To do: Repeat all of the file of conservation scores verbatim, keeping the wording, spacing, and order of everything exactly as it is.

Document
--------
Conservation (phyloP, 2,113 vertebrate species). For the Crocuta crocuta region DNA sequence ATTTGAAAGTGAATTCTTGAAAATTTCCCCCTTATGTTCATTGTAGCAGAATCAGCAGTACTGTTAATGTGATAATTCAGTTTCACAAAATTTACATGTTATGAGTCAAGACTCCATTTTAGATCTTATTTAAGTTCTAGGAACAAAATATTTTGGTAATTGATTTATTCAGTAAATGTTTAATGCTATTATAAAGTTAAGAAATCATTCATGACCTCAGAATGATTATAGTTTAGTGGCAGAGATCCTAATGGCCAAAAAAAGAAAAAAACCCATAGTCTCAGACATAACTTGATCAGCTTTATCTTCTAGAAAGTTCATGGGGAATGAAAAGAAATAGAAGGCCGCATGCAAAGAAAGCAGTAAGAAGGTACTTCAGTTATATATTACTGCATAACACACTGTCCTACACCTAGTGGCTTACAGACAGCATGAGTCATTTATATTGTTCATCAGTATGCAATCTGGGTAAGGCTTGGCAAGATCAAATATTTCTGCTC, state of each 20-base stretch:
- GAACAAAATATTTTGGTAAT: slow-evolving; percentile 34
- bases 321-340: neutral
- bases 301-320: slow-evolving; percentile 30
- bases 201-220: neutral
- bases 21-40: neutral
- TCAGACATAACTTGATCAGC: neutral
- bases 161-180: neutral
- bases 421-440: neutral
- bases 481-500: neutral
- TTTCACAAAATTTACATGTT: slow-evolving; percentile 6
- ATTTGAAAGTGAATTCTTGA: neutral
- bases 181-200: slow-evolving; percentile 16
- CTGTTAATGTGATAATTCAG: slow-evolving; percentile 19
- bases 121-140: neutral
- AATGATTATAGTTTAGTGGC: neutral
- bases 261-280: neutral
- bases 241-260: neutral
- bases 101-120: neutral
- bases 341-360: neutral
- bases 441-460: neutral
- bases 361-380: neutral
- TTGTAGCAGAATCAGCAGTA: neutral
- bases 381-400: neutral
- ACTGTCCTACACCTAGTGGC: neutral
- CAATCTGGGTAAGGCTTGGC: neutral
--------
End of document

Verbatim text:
Conservation (phyloP, 2,113 vertebrate species). For the Crocuta crocuta region DNA sequence ATTTGAAAGTGAATTCTTGAAAATTTCCCCCTTATGTTCATTGTAGCAGAATCAGCAGTACTGTTAATGTGATAATTCAGTTTCACAAAATTTACATGTTATGAGTCAAGACTCCATTTTAGATCTTATTTAAGTTCTAGGAACAAAATATTTTGGTAATTGATTTATTCAGTAAATGTTTAATGCTATTATAAAGTTAAGAAATCATTCATGACCTCAGAATGATTATAGTTTAGTGGCAGAGATCCTAATGGCCAAAAAAAGAAAAAAACCCATAGTCTCAGACATAACTTGATCAGCTTTATCTTCTAGAAAGTTCATGGGGAATGAAAAGAAATAGAAGGCCGCATGCAAAGAAAGCAGTAAGAAGGTACTTCAGTTATATATTACTGCATAACACACTGTCCTACACCTAGTGGCTTACAGACAGCATGAGTCATTTATATTGTTCATCAGTATGCAATCTGGGTAAGGCTTGGCAAGATCAAATATTTCTGCTC, state of each 20-base stretch:
- GAACAAAATATTTTGGTAAT: slow-evolving; percentile 34
- bases 321-340: neutral
- bases 301-320: slow-evolving; percentile 30
- bases 201-220: neutral
- bases 21-40: neutral
- TCAGACATAACTTGATCAGC: neutral
- bases 161-180: neutral
- bases 421-440: neutral
- bases 481-500: neutral
- TTTCACAAAATTTACATGTT: slow-evolving; percentile 6
- ATTTGAAAGTGAATTCTTGA: neutral
- bases 181-200: slow-evolving; percentile 16
- CTGTTAATGTGATAATTCAG: slow-evolving; percentile 19
- bases 121-140: neutral
- AATGATTATAGTTTAGTGGC: neutral
- bases 261-280: neutral
- bases 241-260: neutral
- bases 101-120: neutral
- bases 341-360: neutral
- bases 441-460: neutral
- bases 361-380: neutral
- TTGTAGCAGAATCAGCAGTA: neutral
- bases 381-400: neutral
- ACTGTCCTACACCTAGTGGC: neutral
- CAATCTGGGTAAGGCTTGGC: neutral